Disc brake pad maintenance

Disc brake pad maintenance

It's all well and good being able to go... but being able to stop on a bike is actually way more important. While that may seem a bit tongue in cheek, it's widely known that being able to 100% rely on your brakes means you can go faster. 

Here's some guidance on how to keep an eye on your disc brake pads.

Tools Needed:

Steps for Brake Pad Inspection:

  1. Prepare Your Workspace: Before you begin, make sure your bike is stable. You can do this by placing it in a bike stand. We don't advocate this but if you don't have a repair stand then flipping it over so it rests on the handlebars and saddle is better than nothing. Please take a moment to lay down a towel or something to protect your hoods/levers.

  2. Check the Brake Pads:

    • Examine the brake pads on both the front and rear brakes.
    • Look for signs of wear and tear, which may include:
      • Pad Thickness: Compare them to a new set, do they look worn?
      • Uneven Wear: Check for uneven wear on the pads. Pads should wear evenly. If you notice one part of the pad is significantly more worn than the rest, it may indicate a problem with your brakes.
      • Glazing: If the pads look shiny and glazed, they might not grip effectively. In this case, you can try sanding the pads lightly or replace them. We would tend to recommend straight replacement then a proper bedding in procedure.
      • Cracks or Damage: Inspect the pads for cracks, chips, or other damage. If you find any, replace the pads.

  3. Caliper Alignment:

    • Check the alignment of the caliper so your pads are effectively doing their job. Is it straight with the rotor? This is where your flashlight is useful - use it to see the gaps either side of the rotor in relation to your pads.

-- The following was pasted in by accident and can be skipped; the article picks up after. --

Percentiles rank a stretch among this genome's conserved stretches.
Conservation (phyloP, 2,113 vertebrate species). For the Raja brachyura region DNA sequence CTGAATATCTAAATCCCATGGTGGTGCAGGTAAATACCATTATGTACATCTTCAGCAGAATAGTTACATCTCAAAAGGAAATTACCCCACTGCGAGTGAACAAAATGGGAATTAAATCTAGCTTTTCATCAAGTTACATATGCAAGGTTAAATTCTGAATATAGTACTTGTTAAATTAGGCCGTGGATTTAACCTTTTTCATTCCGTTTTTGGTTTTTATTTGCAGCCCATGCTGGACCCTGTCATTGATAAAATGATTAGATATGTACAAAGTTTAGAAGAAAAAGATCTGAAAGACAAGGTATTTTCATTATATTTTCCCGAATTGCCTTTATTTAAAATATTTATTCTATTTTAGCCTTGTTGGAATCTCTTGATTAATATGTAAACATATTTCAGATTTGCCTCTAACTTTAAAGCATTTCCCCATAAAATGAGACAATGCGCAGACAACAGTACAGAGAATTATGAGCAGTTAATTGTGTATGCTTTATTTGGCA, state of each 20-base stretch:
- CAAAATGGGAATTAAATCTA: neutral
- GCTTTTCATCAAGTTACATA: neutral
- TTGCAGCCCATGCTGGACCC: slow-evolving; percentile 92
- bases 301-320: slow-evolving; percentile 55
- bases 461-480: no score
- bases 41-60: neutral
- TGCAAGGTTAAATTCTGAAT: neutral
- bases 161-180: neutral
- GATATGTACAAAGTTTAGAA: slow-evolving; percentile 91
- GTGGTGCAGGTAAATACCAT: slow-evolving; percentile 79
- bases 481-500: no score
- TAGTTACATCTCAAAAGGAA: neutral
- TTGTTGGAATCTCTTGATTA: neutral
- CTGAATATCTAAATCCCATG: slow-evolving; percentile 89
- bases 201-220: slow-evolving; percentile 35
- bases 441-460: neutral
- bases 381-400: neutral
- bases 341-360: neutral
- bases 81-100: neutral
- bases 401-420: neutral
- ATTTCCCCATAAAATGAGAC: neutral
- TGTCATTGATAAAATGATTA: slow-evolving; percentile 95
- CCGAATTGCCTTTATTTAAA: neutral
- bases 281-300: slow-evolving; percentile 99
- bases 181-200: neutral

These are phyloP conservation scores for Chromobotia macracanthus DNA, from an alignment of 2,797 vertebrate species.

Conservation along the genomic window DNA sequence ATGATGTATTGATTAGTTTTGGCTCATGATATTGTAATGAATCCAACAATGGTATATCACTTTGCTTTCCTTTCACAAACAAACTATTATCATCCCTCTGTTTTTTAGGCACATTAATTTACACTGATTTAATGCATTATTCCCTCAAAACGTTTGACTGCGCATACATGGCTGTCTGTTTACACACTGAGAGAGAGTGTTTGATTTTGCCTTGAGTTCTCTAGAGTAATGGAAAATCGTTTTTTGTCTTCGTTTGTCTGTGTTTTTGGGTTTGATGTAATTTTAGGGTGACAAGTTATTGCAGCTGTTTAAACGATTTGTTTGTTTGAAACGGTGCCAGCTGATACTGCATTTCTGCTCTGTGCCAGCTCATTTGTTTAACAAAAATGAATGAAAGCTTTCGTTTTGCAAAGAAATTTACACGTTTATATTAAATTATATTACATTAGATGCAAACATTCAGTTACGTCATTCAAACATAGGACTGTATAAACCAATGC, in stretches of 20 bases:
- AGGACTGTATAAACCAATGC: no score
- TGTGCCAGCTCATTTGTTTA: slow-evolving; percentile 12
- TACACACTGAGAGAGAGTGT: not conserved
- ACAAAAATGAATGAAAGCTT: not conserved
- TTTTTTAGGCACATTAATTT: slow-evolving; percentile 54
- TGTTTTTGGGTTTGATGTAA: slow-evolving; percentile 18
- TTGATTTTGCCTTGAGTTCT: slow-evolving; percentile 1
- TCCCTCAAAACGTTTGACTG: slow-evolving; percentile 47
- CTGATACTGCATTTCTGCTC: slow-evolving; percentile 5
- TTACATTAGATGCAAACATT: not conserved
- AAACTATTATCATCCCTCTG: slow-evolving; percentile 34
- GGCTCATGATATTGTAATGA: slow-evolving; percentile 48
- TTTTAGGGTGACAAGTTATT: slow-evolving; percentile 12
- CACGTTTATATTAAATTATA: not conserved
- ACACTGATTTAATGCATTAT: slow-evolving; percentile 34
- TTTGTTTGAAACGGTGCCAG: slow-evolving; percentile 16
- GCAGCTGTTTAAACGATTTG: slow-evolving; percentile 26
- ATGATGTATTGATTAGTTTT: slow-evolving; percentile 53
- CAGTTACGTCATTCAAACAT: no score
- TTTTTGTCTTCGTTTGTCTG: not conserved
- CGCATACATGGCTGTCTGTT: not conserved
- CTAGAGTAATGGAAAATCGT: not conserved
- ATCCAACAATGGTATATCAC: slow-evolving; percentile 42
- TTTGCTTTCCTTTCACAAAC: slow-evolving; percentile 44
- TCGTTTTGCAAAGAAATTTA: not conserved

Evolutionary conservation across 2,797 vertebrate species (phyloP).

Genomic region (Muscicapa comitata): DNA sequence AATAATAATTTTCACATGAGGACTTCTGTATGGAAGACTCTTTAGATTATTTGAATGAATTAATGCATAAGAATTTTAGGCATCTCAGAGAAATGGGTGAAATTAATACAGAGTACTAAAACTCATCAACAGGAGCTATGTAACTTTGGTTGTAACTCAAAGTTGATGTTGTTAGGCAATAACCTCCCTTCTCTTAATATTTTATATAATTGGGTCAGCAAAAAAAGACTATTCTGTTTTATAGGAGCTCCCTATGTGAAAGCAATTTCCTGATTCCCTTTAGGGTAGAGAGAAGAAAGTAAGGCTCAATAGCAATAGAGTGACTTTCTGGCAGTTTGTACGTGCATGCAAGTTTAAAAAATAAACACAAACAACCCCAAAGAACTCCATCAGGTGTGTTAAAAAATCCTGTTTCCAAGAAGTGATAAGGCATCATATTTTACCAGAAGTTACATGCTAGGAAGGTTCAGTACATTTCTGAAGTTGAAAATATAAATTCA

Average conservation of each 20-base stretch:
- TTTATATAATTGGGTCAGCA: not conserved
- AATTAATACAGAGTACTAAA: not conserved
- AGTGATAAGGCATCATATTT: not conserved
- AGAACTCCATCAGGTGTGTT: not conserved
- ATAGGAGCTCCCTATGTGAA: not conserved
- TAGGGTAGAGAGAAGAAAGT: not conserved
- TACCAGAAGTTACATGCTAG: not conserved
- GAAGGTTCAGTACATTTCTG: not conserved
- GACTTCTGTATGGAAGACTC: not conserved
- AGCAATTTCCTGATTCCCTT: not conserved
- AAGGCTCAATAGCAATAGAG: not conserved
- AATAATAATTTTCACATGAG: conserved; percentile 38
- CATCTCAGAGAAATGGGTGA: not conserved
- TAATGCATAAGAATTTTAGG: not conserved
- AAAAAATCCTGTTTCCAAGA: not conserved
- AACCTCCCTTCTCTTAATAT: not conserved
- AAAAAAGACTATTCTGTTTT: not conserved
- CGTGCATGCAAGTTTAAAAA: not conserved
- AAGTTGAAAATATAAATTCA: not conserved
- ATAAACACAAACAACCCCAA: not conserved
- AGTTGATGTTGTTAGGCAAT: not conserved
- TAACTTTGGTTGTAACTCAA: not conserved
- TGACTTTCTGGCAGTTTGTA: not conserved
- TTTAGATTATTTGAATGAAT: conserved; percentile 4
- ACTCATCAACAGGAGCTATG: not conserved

• If you see that they are not aligned correctly then follow your caliper manufacturers instructions on how to do this as each system has slight differences. You would be advised to use our 2-in-1 Disc Brake Tool for this. Drop the wheel out of the bike then use the tool to push your pads to where they should be. Then place the wheel back in and activate the brake to see where the pads end up.

  4. Test the Brakes:

    • After you've inspected and, if necessary, adjusted the brake pads, take your bike for a short test ride.
    • Test the brakes to ensure they engage smoothly and evenly. If the brakes feel spongy or uneven, further adjustment may be required.

  5. Regular Maintenance:

    • Regularly check your brake pads, especially before extended rides or after any crashes or significant impacts.
    • It's a good practice to replace brake pads as soon as they approach the wear limit to maintain consistent and effective braking performance.

Remember that proper brake pad maintenance is essential for your safety, and if you have any doubts about your ability to inspect or adjust your brake pads, it's a good idea to consult a professional bike mechanic who can ensure your brakes are in top condition.

You can buy replacement premium quality pads from us here: Sinter Brake Pads